The Old Booksmith


History is a vast early warning system.
—Norman Cousins

History does not unfold: It piles up.
—Robert M. Adams, Bad Mouth






Lists


As both a librarian and a working historian, it was inevitable that I become a bibliographer — one who compiles lists of resources for the use of other people in carrying out research. I've developed and compiled dozens of topical bibliographies, reading lists, and chronologies of various sorts over the years, some of which have been published, at least locally or in highly specialized publications. Because of my own reading and research interests, I have continued to maintain some of these for personal use, and I'm reproducing those here. These versions also are updated over whatever you may run across in a print source. Note the date at the bottom of each page for the most recent update.

Several of these bibliographies have been adopted by individual professors for distribution in undergraduate history courses, which I take as a serious compliment. If you're interested in such a use for a class you teach, please contact me for permission. You'll probably get it — but ask!

Historical American Migration & Settlement Patterns:
A Selected Bibliography

My interest in internal migration in the U.S. is an outgrowth of my lifelong interest in genealogy and family history. Several of the lineages in my own family epitomize the gradual drift westward, from the Atlantic coast to points in the Plains and Mountain States.






North American Separatism:
A Bibliography of Secession, Sectionalism, and Regional Dissent

This one is probably a result of being a Southerner with an historical bent. I don't take sides on secession as an issue; it happened (unsuccessfully) in the U.S. once, and nearly happened a couple other times. My interest in the subject should not be taken as an indication of my opinions concerning the issue in the 21st century.






Basic Published Resources for the American Civil War

In the 1970s & '80s, with a strong influx of federal development money, via the Library Services & Construction Act, I was able to develop the Civil War collection of the Dallas Public Library (my employer for three decades) into one of the largest and best balanced in the region, and certainly the best of any public library in Texas. It got a lot of use by students at all levels (and still does) and I developed the original version of this bibliography as a tool for our patrons.






The Urban Frontier:
A Bibliography of Urbanization & Town-Building in the Westward Movement

In graduate school (the second time), I took a colloquium on the impetus of town-building in the development of American society, and the frontier aspect of the subject fascinated me. I've continued to read about it ever since.






Bibliography of 19th Century U.S. Army Frontier Posts & Forts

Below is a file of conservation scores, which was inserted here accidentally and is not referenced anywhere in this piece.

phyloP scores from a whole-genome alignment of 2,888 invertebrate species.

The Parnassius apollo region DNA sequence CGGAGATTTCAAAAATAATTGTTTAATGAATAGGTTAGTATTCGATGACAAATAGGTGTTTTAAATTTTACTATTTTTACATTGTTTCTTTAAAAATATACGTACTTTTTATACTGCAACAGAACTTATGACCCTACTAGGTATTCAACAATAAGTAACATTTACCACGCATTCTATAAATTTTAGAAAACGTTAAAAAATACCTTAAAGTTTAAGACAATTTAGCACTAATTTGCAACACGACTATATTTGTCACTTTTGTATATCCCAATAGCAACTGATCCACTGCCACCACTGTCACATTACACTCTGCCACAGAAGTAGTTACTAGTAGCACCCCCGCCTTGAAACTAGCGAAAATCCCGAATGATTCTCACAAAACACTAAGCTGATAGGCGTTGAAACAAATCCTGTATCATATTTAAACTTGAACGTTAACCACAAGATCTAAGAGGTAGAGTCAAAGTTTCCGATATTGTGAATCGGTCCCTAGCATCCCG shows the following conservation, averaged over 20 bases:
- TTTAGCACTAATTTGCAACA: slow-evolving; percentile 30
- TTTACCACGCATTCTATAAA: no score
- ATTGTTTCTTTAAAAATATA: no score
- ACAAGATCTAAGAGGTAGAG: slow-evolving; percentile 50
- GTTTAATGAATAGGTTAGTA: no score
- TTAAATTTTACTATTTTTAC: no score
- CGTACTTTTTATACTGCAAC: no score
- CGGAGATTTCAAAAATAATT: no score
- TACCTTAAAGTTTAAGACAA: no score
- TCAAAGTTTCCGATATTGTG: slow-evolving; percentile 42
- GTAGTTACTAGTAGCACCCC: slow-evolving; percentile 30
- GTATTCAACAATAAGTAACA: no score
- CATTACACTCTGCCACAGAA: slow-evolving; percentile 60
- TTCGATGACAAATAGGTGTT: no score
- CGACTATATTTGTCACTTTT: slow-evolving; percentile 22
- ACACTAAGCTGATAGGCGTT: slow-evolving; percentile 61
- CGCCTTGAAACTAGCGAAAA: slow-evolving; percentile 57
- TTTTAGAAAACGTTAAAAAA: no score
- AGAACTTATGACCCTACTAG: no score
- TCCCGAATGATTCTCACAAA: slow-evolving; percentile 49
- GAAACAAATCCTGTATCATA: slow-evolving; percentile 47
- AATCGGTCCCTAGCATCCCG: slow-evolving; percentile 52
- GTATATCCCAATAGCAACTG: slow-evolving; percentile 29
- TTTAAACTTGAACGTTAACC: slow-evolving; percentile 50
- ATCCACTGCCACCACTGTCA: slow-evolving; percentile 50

I have a strong interest in both military history and U.S. Western history, and this is where the two intersect.






Life in the Frontier Army, from the Appalachians to the Pacific

I'm generally more interested in social than political history, especially material culture — the artifacts we produce and leave behind, from small personal possessions to architecture. I've always tried to visit the site of any significant military post near which my travels took me, especially those associated with an archaeological museum.






Anglo-American Material Culture

19th Censury Social & Domestic History

As noted, I have a strong, long-time interest in social and material history. This is particularly true as regards the 19th century in Britain and the U.S., if only because it's closer to the present and there are more surviving artifacts. Also, all four of my grandparents were born in the late 19th century, and I remember the stories they told of their own childhoods and of their own parents and grandparents, so it's not an "ancient" period to me. Within the topic of social history, I've long been interested in the related subjects of English country houses and domestic service. I can't explain this one, since all my forebears were farmers of moderate means, blacksmiths, railroad men, professional soldiers, and (later) urban white-collar types. But I find the subject fascinating.

These two bibliographies were not originally compiled for anyone else. They have simply grown out of my own reading, since I always puruse the bibliography in any work that interests me, in search of further reading. These should therefore be regarded as highly selective and they do not include any titles that I would regard as especially "academic." I'm also continually adding to them.

NOTE: Detailed reviews of many of the titles on these two lists may be found at another site called Booksmith, which is my book review blog.






Chronology of European Barbarian Migrations, c.164–843 AD

Early Medieval Recommended Reading List

My undergrad work was largely in Roman and medieval history and I developed a fascination with the period in which the Classical (Latin) European world evolved into the Modern (Germanic) one. In grad school, I shifted my concentration to U.S. history for mostly practical reasons, but I retained my strong interest in the late classical and early medieval era.






Glossary of Naval & Maritime Terms & Phrases of the Late 18th & Early 19th Centuries

This one is here because of my addiction to the tales of Jack Aubrey, Horatio Hornblower, Tom Kydd, Richard Bolitho, Nicholas Ramage, and others of their ilk. Simple as that.






Miscellaneous Stuff


History with Warts,
a more or less true story.